St John the Evangelist's Church, Newton Arlosh

From Wikipedia, the free encyclopedia
Jump to: navigation, search
St John the Evangelist's Church,
Newton Arlosh
Church of St John, Newton Arlosh - geograph.org.uk - 1265370.jpg
St John's Church from the south
St John the Evangelist's Church,Newton Arlosh is located in Cumbria
St John the Evangelist's Church,Newton Arlosh
St John the Evangelist's Church,
Newton Arlosh
Location in Cumbria
Coordinates: 54°53′08″N 3°15′02″W / 54.8855°N 3.2506°W / 54.8855; -3.2506
OS grid reference NY 198 552
Location Newton Arlosh, Cumbria
Country England
Denomination Anglican
Website Newton Arlosh, St John
History
Founded 1303
Founder(s) Holm Cultram Abbey
Architecture
Status Parish church
Functional status Active
Heritage designation Grade I
Designated 1 April 1967
Architectural type Church
Style Fortified
Groundbreaking 1303
Completed 1894
Specifications
Materials Sandstone with cobbles
Administration
Parish St John, Newton Arlosh
Deanery Carlisle
Archdeaconry Carlisle
Diocese Carlisle
Province York
Clergy
Rector Revd Peter Blackett

St John the Evangelist's Church is in the village of Newton Arlosh, Cumbria, England. It is an active Anglican parish church in the deanery of Carlisle, the archdeaconry of Carlisle, and the diocese of Carlisle.[1] It was built as a fortified church, one of a number of such buildings near the Scottish border. It was restored and extended in the 19th century. The church is recorded in the National Heritage List for England as a designated Grade I listed building.[2]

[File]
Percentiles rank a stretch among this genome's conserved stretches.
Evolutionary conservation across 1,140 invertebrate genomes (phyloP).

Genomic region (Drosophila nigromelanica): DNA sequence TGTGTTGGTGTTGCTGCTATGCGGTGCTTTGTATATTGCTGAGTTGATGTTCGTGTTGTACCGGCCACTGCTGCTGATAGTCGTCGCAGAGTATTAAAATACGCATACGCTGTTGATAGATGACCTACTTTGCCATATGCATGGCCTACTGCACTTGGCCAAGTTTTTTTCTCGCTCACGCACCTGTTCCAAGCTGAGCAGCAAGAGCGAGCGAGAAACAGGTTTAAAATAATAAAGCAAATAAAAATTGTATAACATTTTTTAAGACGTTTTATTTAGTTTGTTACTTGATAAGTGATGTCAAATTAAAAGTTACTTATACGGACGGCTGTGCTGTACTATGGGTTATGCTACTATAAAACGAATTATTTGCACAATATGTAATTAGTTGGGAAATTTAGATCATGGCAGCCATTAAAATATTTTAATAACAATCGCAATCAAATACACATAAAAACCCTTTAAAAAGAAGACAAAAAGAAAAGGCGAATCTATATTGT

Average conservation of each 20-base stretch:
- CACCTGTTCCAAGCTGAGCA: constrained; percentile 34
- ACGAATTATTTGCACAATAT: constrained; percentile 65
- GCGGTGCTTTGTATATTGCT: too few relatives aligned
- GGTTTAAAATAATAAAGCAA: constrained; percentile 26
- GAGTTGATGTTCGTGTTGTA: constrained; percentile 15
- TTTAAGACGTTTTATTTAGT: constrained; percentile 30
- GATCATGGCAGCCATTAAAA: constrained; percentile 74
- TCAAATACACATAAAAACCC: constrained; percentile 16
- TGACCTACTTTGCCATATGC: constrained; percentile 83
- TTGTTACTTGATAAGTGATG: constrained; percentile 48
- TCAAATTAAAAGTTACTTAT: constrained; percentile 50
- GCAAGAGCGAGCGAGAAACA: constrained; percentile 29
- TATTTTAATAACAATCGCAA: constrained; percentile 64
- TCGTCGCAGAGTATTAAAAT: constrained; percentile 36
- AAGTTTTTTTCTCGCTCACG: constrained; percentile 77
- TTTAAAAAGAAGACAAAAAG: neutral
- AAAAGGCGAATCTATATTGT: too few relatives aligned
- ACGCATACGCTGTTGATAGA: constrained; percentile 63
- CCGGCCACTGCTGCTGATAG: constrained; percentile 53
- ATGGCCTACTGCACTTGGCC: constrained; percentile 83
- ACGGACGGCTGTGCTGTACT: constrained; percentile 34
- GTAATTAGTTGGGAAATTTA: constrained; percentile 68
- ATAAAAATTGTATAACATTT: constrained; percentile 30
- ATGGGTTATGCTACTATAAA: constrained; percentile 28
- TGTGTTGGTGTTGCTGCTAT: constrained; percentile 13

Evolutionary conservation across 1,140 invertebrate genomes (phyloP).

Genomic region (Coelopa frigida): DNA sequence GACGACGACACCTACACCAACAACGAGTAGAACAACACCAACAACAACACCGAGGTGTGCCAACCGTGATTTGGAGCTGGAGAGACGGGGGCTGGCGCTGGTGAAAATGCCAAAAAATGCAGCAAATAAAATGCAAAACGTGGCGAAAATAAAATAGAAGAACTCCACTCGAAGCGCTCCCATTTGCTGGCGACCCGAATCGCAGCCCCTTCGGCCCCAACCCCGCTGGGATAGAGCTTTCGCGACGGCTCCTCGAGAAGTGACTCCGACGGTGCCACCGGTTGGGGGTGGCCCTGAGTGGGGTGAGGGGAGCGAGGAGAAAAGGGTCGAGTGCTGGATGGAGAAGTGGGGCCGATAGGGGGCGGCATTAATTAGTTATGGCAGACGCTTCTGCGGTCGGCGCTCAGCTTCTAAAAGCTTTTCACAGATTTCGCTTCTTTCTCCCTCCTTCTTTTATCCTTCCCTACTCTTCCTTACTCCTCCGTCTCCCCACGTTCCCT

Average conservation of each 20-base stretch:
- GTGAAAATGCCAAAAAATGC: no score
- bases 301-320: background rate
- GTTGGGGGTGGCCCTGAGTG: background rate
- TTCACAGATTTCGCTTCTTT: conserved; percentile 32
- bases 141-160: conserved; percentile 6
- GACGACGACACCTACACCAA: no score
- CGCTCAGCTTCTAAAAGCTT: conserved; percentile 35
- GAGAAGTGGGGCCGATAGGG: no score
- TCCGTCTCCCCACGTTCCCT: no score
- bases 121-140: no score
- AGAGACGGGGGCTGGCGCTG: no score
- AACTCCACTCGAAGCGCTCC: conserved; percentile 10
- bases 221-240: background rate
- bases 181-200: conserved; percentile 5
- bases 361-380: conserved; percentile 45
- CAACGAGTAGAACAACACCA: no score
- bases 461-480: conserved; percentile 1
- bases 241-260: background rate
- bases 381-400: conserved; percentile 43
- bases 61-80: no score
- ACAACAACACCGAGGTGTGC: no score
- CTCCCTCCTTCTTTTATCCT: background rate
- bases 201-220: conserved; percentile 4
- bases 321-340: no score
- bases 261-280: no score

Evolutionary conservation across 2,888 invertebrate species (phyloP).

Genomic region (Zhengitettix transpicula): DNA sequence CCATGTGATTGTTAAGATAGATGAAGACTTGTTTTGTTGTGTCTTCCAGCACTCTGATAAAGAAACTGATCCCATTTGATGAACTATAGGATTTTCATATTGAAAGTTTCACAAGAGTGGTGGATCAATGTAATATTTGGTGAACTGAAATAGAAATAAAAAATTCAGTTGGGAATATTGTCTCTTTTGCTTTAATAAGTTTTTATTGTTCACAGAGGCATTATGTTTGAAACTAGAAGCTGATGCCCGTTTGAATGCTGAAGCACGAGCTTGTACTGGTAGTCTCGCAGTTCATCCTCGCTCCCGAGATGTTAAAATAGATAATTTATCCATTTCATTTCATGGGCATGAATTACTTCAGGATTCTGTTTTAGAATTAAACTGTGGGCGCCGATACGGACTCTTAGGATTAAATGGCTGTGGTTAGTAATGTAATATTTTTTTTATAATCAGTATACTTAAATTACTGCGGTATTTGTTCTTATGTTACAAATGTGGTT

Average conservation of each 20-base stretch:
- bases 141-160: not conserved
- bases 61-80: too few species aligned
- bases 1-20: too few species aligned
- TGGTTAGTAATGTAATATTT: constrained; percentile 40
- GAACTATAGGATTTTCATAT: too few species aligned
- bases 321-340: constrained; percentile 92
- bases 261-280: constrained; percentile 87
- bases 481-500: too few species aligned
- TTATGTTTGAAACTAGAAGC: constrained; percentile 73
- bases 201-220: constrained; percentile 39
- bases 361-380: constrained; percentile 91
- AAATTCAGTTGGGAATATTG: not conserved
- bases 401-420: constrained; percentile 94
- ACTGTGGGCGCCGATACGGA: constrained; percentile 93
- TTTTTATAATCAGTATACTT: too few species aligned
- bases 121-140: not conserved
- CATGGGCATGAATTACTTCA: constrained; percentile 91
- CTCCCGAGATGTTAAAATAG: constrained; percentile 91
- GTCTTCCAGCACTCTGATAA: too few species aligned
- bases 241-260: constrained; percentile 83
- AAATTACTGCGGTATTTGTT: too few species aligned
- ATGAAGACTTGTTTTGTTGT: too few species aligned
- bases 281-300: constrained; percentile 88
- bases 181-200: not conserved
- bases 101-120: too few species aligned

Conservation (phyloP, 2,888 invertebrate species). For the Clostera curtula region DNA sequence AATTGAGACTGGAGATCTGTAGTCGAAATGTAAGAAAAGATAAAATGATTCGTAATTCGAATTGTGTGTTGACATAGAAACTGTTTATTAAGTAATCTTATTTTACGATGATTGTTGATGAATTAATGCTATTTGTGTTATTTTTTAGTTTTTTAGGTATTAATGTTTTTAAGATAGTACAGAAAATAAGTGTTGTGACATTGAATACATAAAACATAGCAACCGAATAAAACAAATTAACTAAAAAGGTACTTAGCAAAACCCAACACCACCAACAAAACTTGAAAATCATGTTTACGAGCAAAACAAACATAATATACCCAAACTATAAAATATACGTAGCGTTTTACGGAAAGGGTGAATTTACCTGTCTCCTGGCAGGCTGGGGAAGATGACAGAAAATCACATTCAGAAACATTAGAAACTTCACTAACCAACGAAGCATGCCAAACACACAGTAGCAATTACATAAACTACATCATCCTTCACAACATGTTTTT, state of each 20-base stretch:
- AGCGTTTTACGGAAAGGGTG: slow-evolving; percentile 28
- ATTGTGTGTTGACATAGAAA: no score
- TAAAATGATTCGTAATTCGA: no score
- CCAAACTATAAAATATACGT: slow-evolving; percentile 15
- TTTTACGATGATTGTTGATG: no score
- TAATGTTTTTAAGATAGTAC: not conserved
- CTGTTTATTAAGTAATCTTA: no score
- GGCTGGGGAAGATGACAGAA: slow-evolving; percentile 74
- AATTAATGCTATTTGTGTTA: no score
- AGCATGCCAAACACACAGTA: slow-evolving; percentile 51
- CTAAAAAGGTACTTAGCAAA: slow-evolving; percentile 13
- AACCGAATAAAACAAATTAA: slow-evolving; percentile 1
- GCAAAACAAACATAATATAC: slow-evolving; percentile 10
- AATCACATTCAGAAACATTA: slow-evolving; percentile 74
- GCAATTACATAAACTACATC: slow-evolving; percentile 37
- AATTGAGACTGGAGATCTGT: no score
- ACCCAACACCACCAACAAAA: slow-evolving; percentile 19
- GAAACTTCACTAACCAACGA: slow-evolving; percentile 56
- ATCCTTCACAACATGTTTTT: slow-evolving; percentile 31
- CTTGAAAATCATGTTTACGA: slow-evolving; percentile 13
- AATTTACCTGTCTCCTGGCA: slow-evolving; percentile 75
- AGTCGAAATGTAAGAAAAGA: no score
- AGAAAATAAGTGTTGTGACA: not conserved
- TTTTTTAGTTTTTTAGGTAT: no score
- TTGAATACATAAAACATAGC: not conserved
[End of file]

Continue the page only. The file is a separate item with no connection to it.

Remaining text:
History[edit]

St John's was built in 1303 by the monks of Holm Cultram Abbey.[3] It was granted a licence to crenellate on 11 April 1304. After the Dissolution of the Monasteries in the 16th century, the church remained in ruins until it was restored and extended by Sara Losh in 1844.[2] The extension involved the building of a chancel at right angles to the north of the nave. In 1894 the church was further restored and refurnished.[2]

Architecture[edit]

Exterior[edit]

The original church was built in large red sandstone blocks mixed with cobbles and the extension is in red sandstone; all the roofs are covered in sandstone slates, other than the lead on the roof of the tower. Its plan consists of a square fortified west tower with very thick walls, and a two-bay fortified nave. Extending to the north is a two-bay chancel with an apsidal vestry on its east wall.[2] There is no external entrance to the tower; it is entered from the interior of the church at the level of the first floor. Its ground level is barrel vaulted.[4] Inside the tower a stone spiral staircase leads to a chamber on the upper floor containing a fireplace. All the windows in the tower are arrow-slits, some of them original and some from the Victorian restoration. The upper part of the tower has been restored; it has a battlemented parapet and, on the south side a projecting turret on corbels. In the south wall of the nave is a narrow doorway and more arrow-slit windows. The chancel has a round-arched doorway and lancet windows; in the vestry are round-headed windows.[2] Standing on the ridge of the nave roof towards its east end is a carved eagle by Sarah Losh.[3]

Interior[edit]

There is further work by Sarah Losh inside the church. On the east wall of the nave, flanking the position of the original altar are corbels in the shape of rams' heads. Also by her is the lectern with a base of bog oak, and another base in the form of a palm tree that was intended to form part of the pulpit. The oldest item of furniture is the font, brought from Holm Cultram Abbey.[3] It dates from the 13th century and consists of an octagonal bowl with crocketed gables on a fragmentary stem.[2]

See also[edit]

References[edit]

  1. ^ St John the Evangelist, Newton Arlosh, Church of England, retrieved 3 April 2010 
  2. ^ a b c d e f Historic England, "Church of St John the Baptist, Holme East Waver (1212611)", National Heritage List for England, retrieved 18 May 2012 
  3. ^ a b c Newton Arlosh - St John's Church, Visit Cumbria, retrieved 3 April 2010 
  4. ^ Hyde, Matthew; Pevsner, Nikolaus (2010) [1967], Cumbria, The Buildings of England, New Haven and London: Yale University Press, pp. 554–555, ISBN 978-0-300-12663-1